For whatever reasons, termination of the standard gauge railway (SGR) at Naivasha was indeed premature as it should have gone all the way to Malaba or Kampala to maximise its cargo payload potential. A couple of weeks ago, the heads of state of Kenya and our neighbouring countries to the west agreed that transit imported cargo will be picked from the new Naivasha SGR Inland Container Depot(ICD) instead of Mombasa port.
Although it was expected that the transit cargo importers would accept to use Naivasha ICD as soon as it was completed, it has not happened that quickly. It has taken the intervention of Covid-19 crisis to prompt the heads of state to make it happen - one of the hundreds of situational changes that the virus has forced or persuaded the world to have to make.
From Mombasa to Kampala, and vice versa for the return journey, it has been a nightmare for Kenya and Uganda authorities to control the Covid-19 virus spread. Picking the cargo from Suswa, the exact location of the ICD, reduces transit distance by 552km, and this will significantly reduce inherent transit virus risks, not only for the drivers but also for communities along the highway.
However, the SGR company should not take this newly approved endorsement to use the ICD for granted. The SGR competitors are road transport companies who have argued that it is cheaper to haul transit cargo by road. And these companies can exert political pushback.
The rail company will therefore need to demonstrate cost benefits for using Naivasha ICD, for indeed SGR transport systems anywhere in the world should be cheaper. And I am sure this was the base case assumption when SGR investment was conceived.
The SGR company should genuinely go out of the way to seek options for improving import transit economics so that as much as possible they are competitive with the road transport. That is why it was encouraging to hear that the government is planning to re-open for review the SGR contractual arrangements, which I presume will include both the financing and operating deals.
The Chinese partners I am sure will see the benefits of a realistic partnership based on cost structures that assure sustainable cash flows in the long term which is a basic investment principle and expectation. Re-negotiating with the Chinese to bring costs down is a must for SGR competitiveness and business sustainability.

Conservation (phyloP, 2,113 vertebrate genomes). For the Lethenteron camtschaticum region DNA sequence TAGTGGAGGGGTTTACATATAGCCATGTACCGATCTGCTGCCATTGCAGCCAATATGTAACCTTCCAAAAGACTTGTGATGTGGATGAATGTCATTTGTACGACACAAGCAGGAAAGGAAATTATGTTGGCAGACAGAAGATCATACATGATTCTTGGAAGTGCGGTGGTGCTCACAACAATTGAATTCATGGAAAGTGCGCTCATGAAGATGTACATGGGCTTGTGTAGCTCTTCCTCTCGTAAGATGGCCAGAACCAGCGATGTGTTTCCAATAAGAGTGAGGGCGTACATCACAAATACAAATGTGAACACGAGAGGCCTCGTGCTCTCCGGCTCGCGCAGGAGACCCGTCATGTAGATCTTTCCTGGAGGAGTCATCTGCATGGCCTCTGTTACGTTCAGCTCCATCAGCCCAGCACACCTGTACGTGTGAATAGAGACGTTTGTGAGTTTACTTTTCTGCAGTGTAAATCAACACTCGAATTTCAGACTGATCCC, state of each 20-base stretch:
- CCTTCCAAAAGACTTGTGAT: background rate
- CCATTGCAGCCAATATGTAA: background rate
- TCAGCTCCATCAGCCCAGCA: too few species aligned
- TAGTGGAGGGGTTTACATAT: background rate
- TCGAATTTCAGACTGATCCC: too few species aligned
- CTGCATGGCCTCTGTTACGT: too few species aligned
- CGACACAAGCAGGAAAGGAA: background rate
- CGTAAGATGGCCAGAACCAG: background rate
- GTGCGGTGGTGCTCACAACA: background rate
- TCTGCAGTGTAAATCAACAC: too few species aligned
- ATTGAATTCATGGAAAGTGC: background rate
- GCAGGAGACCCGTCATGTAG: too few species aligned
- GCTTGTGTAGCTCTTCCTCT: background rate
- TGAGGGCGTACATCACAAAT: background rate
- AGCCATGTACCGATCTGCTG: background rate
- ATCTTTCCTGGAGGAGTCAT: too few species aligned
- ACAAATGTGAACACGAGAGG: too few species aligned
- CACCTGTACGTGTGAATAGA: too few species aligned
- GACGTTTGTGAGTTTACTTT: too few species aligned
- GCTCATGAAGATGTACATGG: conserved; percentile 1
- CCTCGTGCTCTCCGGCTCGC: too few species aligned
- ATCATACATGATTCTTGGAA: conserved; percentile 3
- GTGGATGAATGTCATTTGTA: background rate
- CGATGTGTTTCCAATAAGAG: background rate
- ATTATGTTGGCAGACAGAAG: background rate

Back to Naivasha, the new ICD town at Suswa should be properly planned so that the sudden influx of transit actors does not turn it into a shanty location full of confusion. All the utilities and services required by a typical “port town” should be well planned and implemented sooner than later, to avoid Suswa being overwhelmed when most of the transit importers and exporters converge there.
Any such town planning should also take into account that at some time in the future the ultimate SGR termination will be either at Malaba or Kampala.
In the meantime, should Uganda still harbour the short term plan of using the old metre gauge railway (MGR) to bridge cargo to Kampala, then an MGR connection can be made from Suswa to the nearby Longonot MGR station.
A major transit cargo business opportunity is beckoning as thousands of tonnes of equipment and materials are imported by Uganda for the oil fields development, export pipeline and refinery construction in western Uganda. If project investment decisions are finalised this year, massive imports could start rolling in later next year.
This is why the Kenya’s Ministry of Transport should set up a technical task force to strategise how to maximise advantage for KPA and SGR to benefit from Uganda oil opportunities, especially for containerised and in-gauge cargo. The Dar transit route will be a formidable competitor for the same business.
Further, once the Naivasha ICD is fully operational, the SGR company will need to proactively woo western Kenya importers and exporters to commit to use the ICD. Simultaneously, SGR can organise and promote direct Naivasha to Mombasa passenger trains.
The Covid-19 pandemic has certainly given the Naivasha SGR a major boost which the rail company can now build on.